Platform: PC, Mac, Linux
Developer: FakeFish, Undertow Games
We’ve encountered hundreds of different types of games since Game Informer was formed in 1991, but we’ve never played a 2D cooperative online drowning simulator in space before. That’s the descriptor developers FakeFish and Undertow use to explain Barotrauma. In this game, a team of up to 16 players works together to navigate the treacherous waters under the frozen surface of Jupiter’s Europa moon. Each person takes assumes a particular role aboard the ship, from the captain and security officer to the electrical engineers and mechanics needed to keep the sub running. Along the journey, anything that can go wrong will. Monsters attack the ship, forcing players to man the turrets and repair hull breaches before the flooding disrupts vital operations. Crew members get sick, systems fail, fires break out, and when these hazards pop off simultaneously it makes for some frantic play sessions. –Matt Bertz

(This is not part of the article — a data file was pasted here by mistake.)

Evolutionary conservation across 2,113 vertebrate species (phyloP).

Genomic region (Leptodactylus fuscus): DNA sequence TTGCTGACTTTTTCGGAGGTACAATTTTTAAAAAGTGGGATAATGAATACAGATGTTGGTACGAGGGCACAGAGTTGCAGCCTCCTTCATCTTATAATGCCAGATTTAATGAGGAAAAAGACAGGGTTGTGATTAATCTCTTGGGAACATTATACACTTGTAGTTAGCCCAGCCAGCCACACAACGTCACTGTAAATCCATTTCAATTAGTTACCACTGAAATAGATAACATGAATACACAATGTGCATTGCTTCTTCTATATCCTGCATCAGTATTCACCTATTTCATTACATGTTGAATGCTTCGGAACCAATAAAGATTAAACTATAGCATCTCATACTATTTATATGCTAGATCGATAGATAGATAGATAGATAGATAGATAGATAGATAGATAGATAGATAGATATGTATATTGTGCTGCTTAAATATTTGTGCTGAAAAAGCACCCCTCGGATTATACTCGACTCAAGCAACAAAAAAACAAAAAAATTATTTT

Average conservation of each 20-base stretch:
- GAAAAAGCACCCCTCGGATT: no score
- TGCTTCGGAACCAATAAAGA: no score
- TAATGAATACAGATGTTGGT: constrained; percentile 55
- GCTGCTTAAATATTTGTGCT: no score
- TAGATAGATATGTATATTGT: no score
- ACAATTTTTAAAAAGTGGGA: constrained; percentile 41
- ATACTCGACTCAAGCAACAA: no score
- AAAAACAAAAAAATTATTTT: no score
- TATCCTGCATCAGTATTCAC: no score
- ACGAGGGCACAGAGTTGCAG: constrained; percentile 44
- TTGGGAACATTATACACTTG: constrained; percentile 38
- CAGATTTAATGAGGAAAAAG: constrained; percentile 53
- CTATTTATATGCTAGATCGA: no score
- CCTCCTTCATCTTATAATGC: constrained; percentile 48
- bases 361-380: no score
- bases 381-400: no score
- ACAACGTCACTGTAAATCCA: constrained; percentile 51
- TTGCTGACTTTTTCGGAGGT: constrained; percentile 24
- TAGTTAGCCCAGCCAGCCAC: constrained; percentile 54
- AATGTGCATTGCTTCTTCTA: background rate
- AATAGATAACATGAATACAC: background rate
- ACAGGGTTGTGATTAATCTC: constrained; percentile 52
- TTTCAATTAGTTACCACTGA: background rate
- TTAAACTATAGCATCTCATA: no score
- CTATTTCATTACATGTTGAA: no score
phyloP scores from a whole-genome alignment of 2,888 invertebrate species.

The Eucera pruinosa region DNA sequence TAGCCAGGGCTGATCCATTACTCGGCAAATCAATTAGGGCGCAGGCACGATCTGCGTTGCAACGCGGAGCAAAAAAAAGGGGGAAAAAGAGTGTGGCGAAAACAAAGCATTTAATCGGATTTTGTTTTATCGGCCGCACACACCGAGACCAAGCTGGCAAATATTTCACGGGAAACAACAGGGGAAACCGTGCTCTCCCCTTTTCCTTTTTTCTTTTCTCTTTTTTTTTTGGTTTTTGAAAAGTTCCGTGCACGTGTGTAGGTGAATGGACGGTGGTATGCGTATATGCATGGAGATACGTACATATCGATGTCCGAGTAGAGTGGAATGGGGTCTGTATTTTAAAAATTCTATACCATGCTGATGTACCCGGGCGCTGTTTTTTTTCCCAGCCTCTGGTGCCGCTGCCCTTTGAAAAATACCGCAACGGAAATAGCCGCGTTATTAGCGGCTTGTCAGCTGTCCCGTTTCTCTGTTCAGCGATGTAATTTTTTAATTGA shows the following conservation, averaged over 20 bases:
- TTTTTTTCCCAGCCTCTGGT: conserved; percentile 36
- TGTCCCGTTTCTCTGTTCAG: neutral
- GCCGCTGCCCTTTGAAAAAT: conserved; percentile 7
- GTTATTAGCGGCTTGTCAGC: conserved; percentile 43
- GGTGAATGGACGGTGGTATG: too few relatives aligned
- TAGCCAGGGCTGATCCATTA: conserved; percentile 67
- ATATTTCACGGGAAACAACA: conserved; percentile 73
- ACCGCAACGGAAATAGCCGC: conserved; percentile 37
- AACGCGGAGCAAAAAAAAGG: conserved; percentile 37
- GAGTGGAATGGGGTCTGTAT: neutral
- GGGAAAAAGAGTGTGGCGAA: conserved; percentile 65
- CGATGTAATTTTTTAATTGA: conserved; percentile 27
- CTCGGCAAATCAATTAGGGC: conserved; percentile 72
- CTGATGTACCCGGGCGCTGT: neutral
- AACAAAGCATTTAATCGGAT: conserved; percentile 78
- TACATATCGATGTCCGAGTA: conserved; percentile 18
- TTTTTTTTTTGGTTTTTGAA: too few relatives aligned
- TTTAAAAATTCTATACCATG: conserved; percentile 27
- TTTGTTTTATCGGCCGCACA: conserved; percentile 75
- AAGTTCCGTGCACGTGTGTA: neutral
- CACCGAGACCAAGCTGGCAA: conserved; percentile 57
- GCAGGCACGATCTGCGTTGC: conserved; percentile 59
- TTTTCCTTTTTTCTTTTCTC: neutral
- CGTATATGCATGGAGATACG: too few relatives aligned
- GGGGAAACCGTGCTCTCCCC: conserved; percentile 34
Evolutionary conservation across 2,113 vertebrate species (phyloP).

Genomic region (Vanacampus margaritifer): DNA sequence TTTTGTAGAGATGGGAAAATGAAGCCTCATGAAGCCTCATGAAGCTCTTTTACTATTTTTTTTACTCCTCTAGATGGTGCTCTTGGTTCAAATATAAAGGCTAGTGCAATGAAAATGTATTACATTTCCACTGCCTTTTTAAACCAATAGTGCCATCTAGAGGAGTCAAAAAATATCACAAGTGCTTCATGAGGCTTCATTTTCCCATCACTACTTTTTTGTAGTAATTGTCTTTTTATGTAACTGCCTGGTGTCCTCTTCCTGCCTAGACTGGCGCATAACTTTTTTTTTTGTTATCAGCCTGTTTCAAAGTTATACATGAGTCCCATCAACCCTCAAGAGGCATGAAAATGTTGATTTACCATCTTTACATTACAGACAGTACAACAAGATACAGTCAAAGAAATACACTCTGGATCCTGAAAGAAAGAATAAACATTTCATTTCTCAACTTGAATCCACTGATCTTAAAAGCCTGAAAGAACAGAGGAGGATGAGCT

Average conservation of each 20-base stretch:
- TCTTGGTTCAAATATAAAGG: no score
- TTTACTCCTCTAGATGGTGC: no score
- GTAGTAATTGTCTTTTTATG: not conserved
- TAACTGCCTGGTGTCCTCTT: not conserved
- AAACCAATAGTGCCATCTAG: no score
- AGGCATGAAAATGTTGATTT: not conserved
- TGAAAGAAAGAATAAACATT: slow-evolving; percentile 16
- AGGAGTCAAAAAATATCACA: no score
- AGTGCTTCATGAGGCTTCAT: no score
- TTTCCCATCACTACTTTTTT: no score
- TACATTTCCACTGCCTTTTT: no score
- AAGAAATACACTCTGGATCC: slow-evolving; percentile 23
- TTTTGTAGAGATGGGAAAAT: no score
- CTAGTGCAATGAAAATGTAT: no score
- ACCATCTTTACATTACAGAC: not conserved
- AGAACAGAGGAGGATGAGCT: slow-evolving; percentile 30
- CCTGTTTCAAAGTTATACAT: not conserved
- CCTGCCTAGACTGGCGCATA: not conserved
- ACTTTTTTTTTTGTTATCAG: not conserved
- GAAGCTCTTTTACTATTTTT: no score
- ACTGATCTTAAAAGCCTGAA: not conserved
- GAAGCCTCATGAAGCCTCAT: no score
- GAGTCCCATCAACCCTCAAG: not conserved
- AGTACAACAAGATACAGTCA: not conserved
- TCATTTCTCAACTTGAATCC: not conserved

Platform: PS4, Xbox One, Switch, PC
Developer: Ovid Works
Polish studio Ovid Works is using the absurdist classic Franz Kafka short story as inspiration for a brand new puzzle platformer. You take the role of salesman Gregor Samsa, who awakens surprised to find himself transformed into a bug. You must traverse through both mundane and fantastical settings while Samsa wrestles with his existential crisis. The game focuses deliberately on the humor and absurdity of the situation, and the gorgeous, hand-drawn textures make it a treat to explore this microcosmos. Should you get stuck, you can pull up a handy overview camera that changes your perspective and reveals new paths. This five-to-six hour experience drops later this year. –Matt Bertz